Volunteers Needed for Lander Therapeutic Horse Riding Classes

Lander University is seeking volunteers to help with a 10-week spring horse riding session for special needs adults and children that begins Feb. 4 and runs through April 17.

ImageClasses, which are an hour long, are every Tuesday and Thursday at 9:30 a.m. and 10:30 a.m. Classes also take place most of the day on Wednesdays (from 9 a.m.-5:30 p.m.); however, these times are not yet set.

Volunteering for Lander Bearcat Therapeutic Riding counts toward community service hours required by many service organizations.

Three volunteers are needed for each rider (two side walkers and a horse handler). Side walkers walk beside the rider, assisting him or her with skills and games taught in class, and to provide support for riders with poor balance. Horse handlers lead the horse during the therapeutic riding class. Volunteers do not need horse experience to volunteer. You will be trained for whatever job(s) you are interested in.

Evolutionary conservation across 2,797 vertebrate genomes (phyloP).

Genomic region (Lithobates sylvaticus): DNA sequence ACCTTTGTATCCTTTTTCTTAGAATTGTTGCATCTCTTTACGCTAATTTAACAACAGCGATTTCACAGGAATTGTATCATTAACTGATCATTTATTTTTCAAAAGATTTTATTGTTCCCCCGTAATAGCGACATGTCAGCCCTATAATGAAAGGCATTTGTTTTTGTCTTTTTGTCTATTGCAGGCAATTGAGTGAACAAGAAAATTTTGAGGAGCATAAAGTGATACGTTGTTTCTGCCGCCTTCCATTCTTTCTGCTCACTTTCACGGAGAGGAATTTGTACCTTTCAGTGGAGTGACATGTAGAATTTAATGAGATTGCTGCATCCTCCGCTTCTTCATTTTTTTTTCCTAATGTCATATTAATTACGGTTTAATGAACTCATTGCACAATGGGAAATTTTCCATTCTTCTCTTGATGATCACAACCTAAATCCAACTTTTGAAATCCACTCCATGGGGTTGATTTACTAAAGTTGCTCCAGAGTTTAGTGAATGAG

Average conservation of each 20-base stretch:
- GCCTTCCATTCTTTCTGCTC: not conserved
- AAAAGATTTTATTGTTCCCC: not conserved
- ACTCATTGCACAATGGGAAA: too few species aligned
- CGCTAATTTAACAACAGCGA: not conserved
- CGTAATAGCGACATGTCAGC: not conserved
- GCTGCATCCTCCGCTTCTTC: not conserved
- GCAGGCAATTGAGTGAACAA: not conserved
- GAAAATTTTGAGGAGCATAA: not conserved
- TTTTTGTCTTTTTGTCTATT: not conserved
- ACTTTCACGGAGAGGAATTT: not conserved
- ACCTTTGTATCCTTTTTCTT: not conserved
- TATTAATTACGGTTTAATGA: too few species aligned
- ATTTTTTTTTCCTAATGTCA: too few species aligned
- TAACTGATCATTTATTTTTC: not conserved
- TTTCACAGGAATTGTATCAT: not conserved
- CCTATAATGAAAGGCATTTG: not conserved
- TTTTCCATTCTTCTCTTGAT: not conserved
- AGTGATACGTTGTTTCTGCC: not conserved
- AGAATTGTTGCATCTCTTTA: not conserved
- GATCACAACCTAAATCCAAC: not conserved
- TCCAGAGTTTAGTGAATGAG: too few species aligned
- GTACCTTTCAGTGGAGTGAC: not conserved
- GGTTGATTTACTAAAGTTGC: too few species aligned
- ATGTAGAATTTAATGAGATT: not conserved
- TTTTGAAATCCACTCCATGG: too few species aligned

Volunteer training takes place from 6-8 p.m. Jan. 21 at the Equestrian Center Classroom. From 2-4 p.m. on Feb. 2, at the same location, a horse handler will conduct training for those interested in leading the horse during classes.

If you are interested and can dedicate your time to one or more classes, Lander would greatly appreciate your time and support.

Riders enjoy meeting and interacting with their volunteers as much as they enjoy riding their horse, and volunteers make many new friends among both the riders and fellow volunteers.

Providing therapeutic riding for adults and children with special needs is a team effort, and we hope you can be part of the Bearcat Therapeutic Riding team!